I can't think of any other sculptor that moves me like Constantin Brancusi. Nine years ago while living in NYC for the summer, my best friend and I went to The Guggenheim to see the Brancusi exhibit. It was the most affecting exhibition either of us had seen. The fluid and abstract lines of his work set against Frank Lloyd Wright's coiled interior proved to be the perfect union.
After reading about The Trials of Muhammad Ali, a new documentary which examines the extraordinary life and politics of Muhammad Ali in the 1960's, I began thinking about one of the few things that I really covet. The collectors edition of GOAT: Greatest of All Time, an epic book honoring the greatest sportsman of our time, will I hope be a part of my art collection one day.
And I hope The Trials of Muhammad Ali makes it to Charleston. If not I might just have to go home to Louisville for the screening.
Spanish fashion designer, Paco Rabanne, started his own fashion house in 1966 after creating jewelry for Dior, Balenciaga and Givenchy. Best known for his iconic dresses made up of hundreds of plasticized metal and leather disks, it is his space curtains that I instantly fell in love with.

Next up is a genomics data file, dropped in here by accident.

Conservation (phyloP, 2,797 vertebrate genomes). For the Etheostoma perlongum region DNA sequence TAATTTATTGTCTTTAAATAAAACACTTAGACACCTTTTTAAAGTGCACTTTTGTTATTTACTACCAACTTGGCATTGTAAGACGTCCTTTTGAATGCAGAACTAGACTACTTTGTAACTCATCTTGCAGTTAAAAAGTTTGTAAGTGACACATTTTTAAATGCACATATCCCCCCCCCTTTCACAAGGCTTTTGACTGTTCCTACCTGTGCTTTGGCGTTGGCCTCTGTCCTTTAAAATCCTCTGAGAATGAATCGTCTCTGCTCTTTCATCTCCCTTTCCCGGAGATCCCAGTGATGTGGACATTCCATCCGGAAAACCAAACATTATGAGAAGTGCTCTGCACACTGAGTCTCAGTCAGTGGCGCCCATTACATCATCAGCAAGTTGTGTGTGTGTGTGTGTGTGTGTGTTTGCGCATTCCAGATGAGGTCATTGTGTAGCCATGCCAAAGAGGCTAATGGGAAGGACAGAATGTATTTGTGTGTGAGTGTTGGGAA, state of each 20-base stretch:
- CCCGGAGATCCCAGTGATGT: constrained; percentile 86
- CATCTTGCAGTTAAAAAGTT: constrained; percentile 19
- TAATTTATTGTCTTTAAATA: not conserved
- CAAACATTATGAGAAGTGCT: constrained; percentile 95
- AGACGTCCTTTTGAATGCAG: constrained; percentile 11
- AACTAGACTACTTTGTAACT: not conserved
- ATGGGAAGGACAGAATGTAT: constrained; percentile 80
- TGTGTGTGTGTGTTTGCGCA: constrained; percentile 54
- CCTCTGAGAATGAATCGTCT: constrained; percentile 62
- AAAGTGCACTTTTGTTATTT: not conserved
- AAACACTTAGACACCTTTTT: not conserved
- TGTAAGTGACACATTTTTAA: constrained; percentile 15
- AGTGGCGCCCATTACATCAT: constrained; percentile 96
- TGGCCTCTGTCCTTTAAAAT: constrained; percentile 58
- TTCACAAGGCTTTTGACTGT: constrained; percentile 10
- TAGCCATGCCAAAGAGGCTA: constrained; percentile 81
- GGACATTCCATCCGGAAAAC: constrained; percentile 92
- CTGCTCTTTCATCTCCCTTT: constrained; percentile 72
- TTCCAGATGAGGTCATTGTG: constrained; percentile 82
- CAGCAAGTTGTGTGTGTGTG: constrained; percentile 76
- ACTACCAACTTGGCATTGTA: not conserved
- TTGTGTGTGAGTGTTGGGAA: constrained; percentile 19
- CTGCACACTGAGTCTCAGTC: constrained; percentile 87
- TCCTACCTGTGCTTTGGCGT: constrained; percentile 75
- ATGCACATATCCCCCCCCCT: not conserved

"A picture lives by companionship, expanding and quickening in the eyes of the sensitive observer. It dies by the same token. It is therefore risky to send it out into the world. How often it must be impaired by the eyes of the unfeeling and the cruelty of the impotent."
How brilliant is the work of Danish furniture designer Mathias Bengtsson? I love the fluidity and organic nature of each of these chairs.
I love the amazing work of French sculptor Philippe Hiquily. Beginning his career as a figurative sculptor, his furniture is every bit as dreamlike and erotic as his non-utilitarian sculpture.